Carrying on with our discussion on our having a choice between two opposing thoughts, let me give you a really good, quick example.
Evolution and Creation are two entirely different things. Anybody who’s stopped to study it finds they’re mutually exclusive.
Yet if you were to take a survey of people, Christian and non-Christian alike, where do most people sit? Right smack in the middle. Eighty-five percent of people are what we call theistic evolutionists.
They believe in God, and yes, God did create with power, but evolution is how everything came here. That doesn’t make any sense.
It doesn’t make any sense because people are trying to mix, or to blend, two entirely different things, with both sides claiming that they hold the keys to the truth.
And so, every time you watch television, every time you read a book, every time you look in a textbook, or whatever, every time you look at an animal, you’re going to look at evolution, correct? Then you read the Bible and it tells you something altogether different.
You want to believe all the stuff that you’re hearing and reading, and you want to believe everything that’s in the Bible, so what do you do? Put the two together. But what are you? You’re mixed up. Because they’re two separate things altogether. You can’t put them in the same pile.
This is what I really appreciated about the whole idea of having what we call the “dichotomist” view of life. That’s what the Bible shows us. We’re either righteous or unrighteous; right or wrong; heaven-bound or hell-bound.
It’s real simple, so it helps us to understand a simplified viewpoint where self-righteousness is not based on God but “me” and whatever I have determined is right or wrong.
This is where we come from, that is, we believe in scripture, where we find there are really only two choices, the right choice and the wrong choice. That’s how we want to raise our children, and yet, we often fail to make our choices based on right or wrong. We usually prefer to do it our way, not necessarily the right way.
Have you ever stopped to think of that? In a way, we are sort of hypocrites. We tell our children there’s only two choices, and yet we demonstrate our belief that there’s a multitude of choices and that there’s all kinds of possibilities.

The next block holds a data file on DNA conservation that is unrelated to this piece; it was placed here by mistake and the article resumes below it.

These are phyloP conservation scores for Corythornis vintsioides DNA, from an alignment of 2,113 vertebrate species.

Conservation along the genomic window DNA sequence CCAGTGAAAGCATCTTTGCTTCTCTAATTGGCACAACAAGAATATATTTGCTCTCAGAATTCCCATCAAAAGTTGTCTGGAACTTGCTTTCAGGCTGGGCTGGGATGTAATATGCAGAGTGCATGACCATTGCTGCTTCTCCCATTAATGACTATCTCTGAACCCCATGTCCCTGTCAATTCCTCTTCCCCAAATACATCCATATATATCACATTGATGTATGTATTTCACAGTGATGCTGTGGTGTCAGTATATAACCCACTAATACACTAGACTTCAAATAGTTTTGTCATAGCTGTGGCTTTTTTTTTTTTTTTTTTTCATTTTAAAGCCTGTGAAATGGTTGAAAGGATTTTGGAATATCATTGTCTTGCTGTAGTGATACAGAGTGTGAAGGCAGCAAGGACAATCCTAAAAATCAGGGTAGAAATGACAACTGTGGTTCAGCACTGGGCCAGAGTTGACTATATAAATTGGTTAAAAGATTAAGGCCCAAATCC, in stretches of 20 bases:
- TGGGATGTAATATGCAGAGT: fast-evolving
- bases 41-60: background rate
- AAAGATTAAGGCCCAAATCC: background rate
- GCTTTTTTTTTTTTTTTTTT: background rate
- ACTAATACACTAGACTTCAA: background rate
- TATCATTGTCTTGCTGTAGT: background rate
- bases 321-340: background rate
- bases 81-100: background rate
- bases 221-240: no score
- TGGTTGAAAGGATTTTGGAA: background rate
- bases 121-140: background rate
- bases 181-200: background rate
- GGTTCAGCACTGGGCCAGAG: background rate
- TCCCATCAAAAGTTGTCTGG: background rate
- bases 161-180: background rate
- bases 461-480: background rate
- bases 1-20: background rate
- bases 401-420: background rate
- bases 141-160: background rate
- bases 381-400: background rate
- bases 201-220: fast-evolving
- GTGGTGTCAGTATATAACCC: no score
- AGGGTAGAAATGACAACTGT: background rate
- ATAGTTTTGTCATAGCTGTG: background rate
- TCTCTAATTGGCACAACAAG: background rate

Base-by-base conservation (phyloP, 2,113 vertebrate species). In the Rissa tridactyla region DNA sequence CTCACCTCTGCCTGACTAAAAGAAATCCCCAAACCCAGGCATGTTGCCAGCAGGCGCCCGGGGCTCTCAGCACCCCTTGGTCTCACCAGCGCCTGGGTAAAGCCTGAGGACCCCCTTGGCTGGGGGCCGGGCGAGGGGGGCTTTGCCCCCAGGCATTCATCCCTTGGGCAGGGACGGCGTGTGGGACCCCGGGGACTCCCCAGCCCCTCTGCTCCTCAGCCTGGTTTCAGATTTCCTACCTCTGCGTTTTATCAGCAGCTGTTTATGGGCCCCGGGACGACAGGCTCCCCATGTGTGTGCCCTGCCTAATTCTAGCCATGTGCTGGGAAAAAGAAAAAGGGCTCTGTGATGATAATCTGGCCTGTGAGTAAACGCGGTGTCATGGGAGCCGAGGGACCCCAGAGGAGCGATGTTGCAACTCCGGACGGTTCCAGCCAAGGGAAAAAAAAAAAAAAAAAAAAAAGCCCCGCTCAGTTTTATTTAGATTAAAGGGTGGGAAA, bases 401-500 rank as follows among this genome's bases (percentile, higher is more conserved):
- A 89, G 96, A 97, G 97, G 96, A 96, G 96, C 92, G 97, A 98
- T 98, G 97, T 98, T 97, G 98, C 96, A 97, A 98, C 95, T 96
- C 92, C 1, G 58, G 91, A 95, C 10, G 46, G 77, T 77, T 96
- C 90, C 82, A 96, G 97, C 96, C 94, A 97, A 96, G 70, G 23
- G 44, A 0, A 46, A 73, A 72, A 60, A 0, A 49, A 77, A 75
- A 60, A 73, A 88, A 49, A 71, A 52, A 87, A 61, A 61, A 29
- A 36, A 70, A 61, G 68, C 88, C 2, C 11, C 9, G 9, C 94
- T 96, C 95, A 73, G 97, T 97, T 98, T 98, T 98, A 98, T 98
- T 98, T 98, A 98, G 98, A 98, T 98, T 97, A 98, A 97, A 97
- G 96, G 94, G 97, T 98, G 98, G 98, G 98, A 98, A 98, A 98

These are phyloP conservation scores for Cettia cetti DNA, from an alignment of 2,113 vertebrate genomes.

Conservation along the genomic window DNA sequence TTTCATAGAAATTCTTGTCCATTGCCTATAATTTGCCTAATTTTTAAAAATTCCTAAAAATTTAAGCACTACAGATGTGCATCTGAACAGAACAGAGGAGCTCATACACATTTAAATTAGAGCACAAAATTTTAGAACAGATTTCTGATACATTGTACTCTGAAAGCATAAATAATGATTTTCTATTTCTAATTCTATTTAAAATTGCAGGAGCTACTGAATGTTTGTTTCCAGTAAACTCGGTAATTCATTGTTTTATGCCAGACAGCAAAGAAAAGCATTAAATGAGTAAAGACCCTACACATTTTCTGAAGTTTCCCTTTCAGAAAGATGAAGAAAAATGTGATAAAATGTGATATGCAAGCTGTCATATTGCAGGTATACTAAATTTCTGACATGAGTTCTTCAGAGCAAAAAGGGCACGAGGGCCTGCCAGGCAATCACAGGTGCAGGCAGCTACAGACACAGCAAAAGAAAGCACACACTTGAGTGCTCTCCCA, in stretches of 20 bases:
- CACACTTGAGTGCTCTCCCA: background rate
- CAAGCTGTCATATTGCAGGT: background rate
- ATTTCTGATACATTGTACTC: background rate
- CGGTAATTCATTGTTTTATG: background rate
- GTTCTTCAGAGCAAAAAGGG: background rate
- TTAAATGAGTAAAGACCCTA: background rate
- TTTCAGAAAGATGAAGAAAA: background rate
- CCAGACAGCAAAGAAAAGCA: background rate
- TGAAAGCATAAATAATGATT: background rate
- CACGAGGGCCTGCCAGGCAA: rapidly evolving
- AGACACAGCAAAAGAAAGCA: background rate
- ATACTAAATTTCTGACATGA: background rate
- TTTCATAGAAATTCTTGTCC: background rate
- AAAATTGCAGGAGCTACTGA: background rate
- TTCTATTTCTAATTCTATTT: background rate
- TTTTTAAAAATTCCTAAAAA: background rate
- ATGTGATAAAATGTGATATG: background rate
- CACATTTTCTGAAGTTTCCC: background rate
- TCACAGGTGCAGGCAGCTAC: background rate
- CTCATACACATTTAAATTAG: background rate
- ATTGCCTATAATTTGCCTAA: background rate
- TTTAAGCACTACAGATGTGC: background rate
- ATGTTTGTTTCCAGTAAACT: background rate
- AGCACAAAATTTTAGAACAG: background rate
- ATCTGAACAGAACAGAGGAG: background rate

The reason we do that is twofold. First, we tend to think we are the centre of the universe and so what we want is what we do. It is also possible that we make bad decisions because we just don’t know the truth. Perhaps it is not ultimately, that important to us.
The majority of people are theistic evolutionists not because they are great believers in evolution, and not even because they’re great believers in creation. It’s because, if you were to ask them to explain the creation story, they couldn’t explain it to you.
They do know it’s in Genesis somewhere, probably the first few chapters. They don’t really know. They haven’t really gone there and studied it. They haven’t read the multitude of books that are out there to help us to understand the creation story.
They really haven’t looked into evolution either. I catch a lot of people that believe in evolution by simply asking how, or why. Ask them a question. Ask them if they believe in millions of years and when they answer yes, ask them why?
Like evolution vs creation, life is also black or white. The only true believers in greys are either misinformed or do not want to be informed. They like their greys because they move the boundaries to suit them. No commitment needed. Just whatever is most convenient and least demanding.
Unfortunately, this is not true. We need to pick a side.